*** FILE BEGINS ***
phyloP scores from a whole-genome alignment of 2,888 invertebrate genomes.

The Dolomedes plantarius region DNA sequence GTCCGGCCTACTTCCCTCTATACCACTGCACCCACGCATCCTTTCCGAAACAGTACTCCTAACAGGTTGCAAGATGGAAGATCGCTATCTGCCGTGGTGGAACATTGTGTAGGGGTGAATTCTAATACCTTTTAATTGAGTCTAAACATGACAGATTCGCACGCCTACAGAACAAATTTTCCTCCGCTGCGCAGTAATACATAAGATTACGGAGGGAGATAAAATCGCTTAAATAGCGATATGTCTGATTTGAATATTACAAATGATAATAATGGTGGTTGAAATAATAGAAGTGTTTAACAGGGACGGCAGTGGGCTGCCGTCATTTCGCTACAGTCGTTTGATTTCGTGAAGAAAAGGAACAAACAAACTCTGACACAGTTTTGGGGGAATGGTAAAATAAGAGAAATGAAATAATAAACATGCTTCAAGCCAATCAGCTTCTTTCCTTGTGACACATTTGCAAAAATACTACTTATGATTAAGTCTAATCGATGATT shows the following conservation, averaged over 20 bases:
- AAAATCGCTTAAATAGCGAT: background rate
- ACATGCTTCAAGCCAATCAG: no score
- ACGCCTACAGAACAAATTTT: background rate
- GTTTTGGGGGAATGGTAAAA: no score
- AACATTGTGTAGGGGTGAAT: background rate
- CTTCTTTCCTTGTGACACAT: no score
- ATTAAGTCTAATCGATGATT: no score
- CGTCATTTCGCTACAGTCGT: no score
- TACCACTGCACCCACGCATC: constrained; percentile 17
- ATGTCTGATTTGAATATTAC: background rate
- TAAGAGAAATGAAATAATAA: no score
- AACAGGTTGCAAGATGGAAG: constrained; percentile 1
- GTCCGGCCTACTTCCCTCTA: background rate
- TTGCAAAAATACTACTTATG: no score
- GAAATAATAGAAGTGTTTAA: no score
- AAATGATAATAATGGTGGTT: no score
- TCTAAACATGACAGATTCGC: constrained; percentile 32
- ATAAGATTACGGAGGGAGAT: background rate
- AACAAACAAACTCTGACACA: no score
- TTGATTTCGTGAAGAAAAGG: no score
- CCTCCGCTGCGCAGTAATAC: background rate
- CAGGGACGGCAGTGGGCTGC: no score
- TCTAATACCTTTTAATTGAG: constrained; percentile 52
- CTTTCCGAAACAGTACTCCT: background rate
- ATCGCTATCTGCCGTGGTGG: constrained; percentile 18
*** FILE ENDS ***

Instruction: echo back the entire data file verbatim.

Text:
phyloP scores from a whole-genome alignment of 2,888 invertebrate genomes.

The Dolomedes plantarius region DNA sequence GTCCGGCCTACTTCCCTCTATACCACTGCACCCACGCATCCTTTCCGAAACAGTACTCCTAACAGGTTGCAAGATGGAAGATCGCTATCTGCCGTGGTGGAACATTGTGTAGGGGTGAATTCTAATACCTTTTAATTGAGTCTAAACATGACAGATTCGCACGCCTACAGAACAAATTTTCCTCCGCTGCGCAGTAATACATAAGATTACGGAGGGAGATAAAATCGCTTAAATAGCGATATGTCTGATTTGAATATTACAAATGATAATAATGGTGGTTGAAATAATAGAAGTGTTTAACAGGGACGGCAGTGGGCTGCCGTCATTTCGCTACAGTCGTTTGATTTCGTGAAGAAAAGGAACAAACAAACTCTGACACAGTTTTGGGGGAATGGTAAAATAAGAGAAATGAAATAATAAACATGCTTCAAGCCAATCAGCTTCTTTCCTTGTGACACATTTGCAAAAATACTACTTATGATTAAGTCTAATCGATGATT shows the following conservation, averaged over 20 bases:
- AAAATCGCTTAAATAGCGAT: background rate
- ACATGCTTCAAGCCAATCAG: no score
- ACGCCTACAGAACAAATTTT: background rate
- GTTTTGGGGGAATGGTAAAA: no score
- AACATTGTGTAGGGGTGAAT: background rate
- CTTCTTTCCTTGTGACACAT: no score
- ATTAAGTCTAATCGATGATT: no score
- CGTCATTTCGCTACAGTCGT: no score
- TACCACTGCACCCACGCATC: constrained; percentile 17
- ATGTCTGATTTGAATATTAC: background rate
- TAAGAGAAATGAAATAATAA: no score
- AACAGGTTGCAAGATGGAAG: constrained; percentile 1
- GTCCGGCCTACTTCCCTCTA: background rate
- TTGCAAAAATACTACTTATG: no score
- GAAATAATAGAAGTGTTTAA: no score
- AAATGATAATAATGGTGGTT: no score
- TCTAAACATGACAGATTCGC: constrained; percentile 32
- ATAAGATTACGGAGGGAGAT: background rate
- AACAAACAAACTCTGACACA: no score
- TTGATTTCGTGAAGAAAAGG: no score
- CCTCCGCTGCGCAGTAATAC: background rate
- CAGGGACGGCAGTGGGCTGC: no score
- TCTAATACCTTTTAATTGAG: constrained; percentile 52
- CTTTCCGAAACAGTACTCCT: background rate
- ATCGCTATCTGCCGTGGTGG: constrained; percentile 18